Inevitably, the U.S. Attorney General at the time issued an injunction, ordering federal troops into the fray. Soldiers poured out of rail cars and opened fire, killing some thirty strikers, and wounding many more. The strike was broken, but the heavy-handed tactics used by Pullman left the general public uneasy.

Not that he cared.

Could a land that aspired to liberty, also check the tyranny of powerful industrialists?

Other disputes followed the same pattern; The Haymarket Riot, the Homestead Strike, the Ludlow Massacre in Colorado, and the tragic Triangle Shirtwaist Fire in 1911 which killed nearly 150 immigrant girls.

Still, despite many violent setbacks, change began to come about for the working class. When Theodore Roosevelt became president in 1901, he championed some real reforms. In 1902 when a coal strike threatened the coming winter supplies, TR stepped in.

At first the mine owners refused to recognize the United Mine Workers as an authority and refused to budge.

In response, Roosevelt essentially sided with the mine workers. He threatened the owners, warning he was willing to send the army in, but this time to work coal fields, and calm a worried public. In short the owners were obliged to sit down with leaders and negotiate.

This President was not blind to the threat of social and economic unrest in Europe, and he did not want it to happen here.

Today Unions are still vilified by many. But organized labor has played an important role in the nation’s development. The suffering and sacrifice of those before, must be remembered.

In partnership with capital, unions shaped an American middle class where a blue collar guy could send his daughter to college.

BTW, industrial workers demanded and won the right to hold the Sabbath as a day of worship, not work. Those of the Jewish faith and Christian, securing the tradition of weekends, Saturday and Sunday.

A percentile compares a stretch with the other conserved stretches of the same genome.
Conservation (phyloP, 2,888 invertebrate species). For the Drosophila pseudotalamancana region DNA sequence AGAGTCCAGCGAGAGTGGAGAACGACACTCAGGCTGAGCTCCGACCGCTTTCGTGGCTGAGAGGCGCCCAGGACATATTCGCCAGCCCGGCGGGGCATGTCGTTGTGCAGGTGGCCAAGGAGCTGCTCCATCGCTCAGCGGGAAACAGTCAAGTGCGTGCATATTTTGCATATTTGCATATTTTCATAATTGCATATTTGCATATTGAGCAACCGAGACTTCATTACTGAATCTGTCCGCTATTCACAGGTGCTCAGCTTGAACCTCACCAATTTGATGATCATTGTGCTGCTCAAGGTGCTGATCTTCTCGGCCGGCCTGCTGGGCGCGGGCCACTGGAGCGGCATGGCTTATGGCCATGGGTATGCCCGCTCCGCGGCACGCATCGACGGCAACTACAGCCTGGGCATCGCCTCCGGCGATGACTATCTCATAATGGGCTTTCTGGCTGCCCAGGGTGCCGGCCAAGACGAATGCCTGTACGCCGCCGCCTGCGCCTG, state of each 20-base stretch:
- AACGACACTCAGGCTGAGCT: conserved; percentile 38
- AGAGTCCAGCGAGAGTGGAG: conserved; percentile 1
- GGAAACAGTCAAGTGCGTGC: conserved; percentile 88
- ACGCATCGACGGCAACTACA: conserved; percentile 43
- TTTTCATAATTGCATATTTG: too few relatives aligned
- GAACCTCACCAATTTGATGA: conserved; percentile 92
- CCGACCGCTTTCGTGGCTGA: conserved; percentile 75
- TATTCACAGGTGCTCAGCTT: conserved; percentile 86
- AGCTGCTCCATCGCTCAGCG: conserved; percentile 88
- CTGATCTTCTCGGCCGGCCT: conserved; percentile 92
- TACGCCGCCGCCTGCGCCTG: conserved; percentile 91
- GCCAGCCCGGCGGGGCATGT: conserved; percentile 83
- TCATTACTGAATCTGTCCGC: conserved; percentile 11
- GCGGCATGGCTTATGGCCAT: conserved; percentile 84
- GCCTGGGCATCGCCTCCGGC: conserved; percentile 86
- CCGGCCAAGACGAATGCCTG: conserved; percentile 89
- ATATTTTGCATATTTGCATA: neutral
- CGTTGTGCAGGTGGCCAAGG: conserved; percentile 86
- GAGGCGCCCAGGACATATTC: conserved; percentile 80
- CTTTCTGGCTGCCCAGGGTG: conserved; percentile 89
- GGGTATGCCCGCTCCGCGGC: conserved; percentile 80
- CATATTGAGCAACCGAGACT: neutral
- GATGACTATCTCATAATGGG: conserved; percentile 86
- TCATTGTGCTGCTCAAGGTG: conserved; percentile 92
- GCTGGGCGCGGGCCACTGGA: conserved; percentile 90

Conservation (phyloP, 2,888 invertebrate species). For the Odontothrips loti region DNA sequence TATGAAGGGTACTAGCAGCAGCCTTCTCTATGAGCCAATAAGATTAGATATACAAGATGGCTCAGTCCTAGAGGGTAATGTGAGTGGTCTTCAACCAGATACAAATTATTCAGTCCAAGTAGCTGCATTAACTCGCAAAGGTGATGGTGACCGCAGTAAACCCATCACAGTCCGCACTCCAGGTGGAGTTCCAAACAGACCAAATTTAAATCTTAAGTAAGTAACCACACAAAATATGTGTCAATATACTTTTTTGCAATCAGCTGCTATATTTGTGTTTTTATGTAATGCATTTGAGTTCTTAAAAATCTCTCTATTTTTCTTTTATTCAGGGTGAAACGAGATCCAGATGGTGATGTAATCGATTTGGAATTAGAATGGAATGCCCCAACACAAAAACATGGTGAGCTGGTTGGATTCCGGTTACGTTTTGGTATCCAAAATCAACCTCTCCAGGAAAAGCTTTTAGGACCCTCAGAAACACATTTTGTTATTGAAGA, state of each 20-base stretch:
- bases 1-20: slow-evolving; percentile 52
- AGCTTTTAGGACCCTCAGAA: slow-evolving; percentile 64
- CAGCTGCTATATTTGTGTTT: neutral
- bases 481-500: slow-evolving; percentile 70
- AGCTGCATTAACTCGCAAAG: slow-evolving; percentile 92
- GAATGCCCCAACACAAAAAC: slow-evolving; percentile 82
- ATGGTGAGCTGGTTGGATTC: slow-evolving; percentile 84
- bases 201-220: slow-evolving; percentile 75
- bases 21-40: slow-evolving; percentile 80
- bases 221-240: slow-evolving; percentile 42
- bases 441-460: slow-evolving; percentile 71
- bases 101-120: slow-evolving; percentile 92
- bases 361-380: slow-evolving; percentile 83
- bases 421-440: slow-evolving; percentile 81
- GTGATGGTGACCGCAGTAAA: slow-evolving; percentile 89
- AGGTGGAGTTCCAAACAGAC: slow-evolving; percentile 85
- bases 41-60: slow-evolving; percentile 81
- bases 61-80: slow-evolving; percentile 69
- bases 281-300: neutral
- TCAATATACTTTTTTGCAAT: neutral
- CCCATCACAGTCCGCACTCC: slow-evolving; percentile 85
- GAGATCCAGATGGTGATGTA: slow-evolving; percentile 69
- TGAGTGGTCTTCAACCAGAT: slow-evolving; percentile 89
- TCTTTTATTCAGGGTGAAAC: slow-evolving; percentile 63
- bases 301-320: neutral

Have a thoughtful Labor Day

Gail Chumbley is the author of the two-part memoir, “River of January,” and “River of January: Figure Eight.” Both titles are available on Kindle.


Gail Chumbley


I grew up in a union household. And truth be told, the benefits of the Steel Workers Union saw me through college, making my career in education possible. Through a combination of post-war prosperity, cheap hydro power from the Columbia River, and full industrial production at Kaiser Aluminum, my life took an affirming and enriching path. Of course at the time, I didn’t understand the real cost paid for my good life, until I taught Labor History to high school juniors. What I found in my research was a story of real people enduring violence and intimidation that, in the end, made possible the emergence of America as the world’s greatest economic power.

Labor strikes in the 19th Century were especially bitter, bathed in violence and bloodshed. Operating under the creed of “The Gospel of Wealth,” entitled industrialists viewed workers as a cheap and plentiful commodity, no more than a…

View original post 659 more words

Leave a Reply

Fill in your details below or click an icon to log in:

WordPress.com Logo

You are commenting using your WordPress.com account. Log Out /  Change )

Google photo

You are commenting using your Google account. Log Out /  Change )

Twitter picture

You are commenting using your Twitter account. Log Out /  Change )

Facebook photo

You are commenting using your Facebook account. Log Out /  Change )

Connecting to %s